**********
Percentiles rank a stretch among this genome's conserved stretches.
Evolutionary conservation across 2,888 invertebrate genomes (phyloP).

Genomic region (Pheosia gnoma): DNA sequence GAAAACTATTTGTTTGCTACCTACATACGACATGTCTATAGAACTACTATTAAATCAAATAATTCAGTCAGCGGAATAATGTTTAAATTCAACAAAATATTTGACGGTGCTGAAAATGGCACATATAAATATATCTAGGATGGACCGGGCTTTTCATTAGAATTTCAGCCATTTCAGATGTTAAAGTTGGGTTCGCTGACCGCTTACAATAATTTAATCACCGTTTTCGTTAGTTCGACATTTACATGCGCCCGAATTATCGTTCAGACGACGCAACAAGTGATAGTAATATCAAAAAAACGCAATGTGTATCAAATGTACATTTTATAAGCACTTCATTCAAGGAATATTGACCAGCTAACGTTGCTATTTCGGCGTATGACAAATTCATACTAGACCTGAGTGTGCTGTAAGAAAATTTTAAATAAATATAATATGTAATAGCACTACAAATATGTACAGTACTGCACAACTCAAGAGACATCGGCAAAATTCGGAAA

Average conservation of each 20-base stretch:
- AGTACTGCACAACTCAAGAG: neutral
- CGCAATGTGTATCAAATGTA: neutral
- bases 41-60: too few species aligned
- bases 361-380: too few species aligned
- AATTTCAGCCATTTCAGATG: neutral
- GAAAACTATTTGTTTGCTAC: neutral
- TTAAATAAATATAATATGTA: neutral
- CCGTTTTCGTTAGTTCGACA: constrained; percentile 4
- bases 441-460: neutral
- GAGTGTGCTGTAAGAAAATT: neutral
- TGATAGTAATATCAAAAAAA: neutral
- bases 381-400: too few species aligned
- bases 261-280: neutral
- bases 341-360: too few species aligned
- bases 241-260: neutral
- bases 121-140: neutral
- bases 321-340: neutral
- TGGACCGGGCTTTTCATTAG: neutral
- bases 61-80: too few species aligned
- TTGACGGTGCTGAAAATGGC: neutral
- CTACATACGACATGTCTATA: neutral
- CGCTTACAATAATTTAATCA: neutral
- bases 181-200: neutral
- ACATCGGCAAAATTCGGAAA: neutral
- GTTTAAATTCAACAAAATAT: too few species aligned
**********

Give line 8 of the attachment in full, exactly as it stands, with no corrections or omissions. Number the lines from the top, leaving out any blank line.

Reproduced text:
- bases 361-380: too few species aligned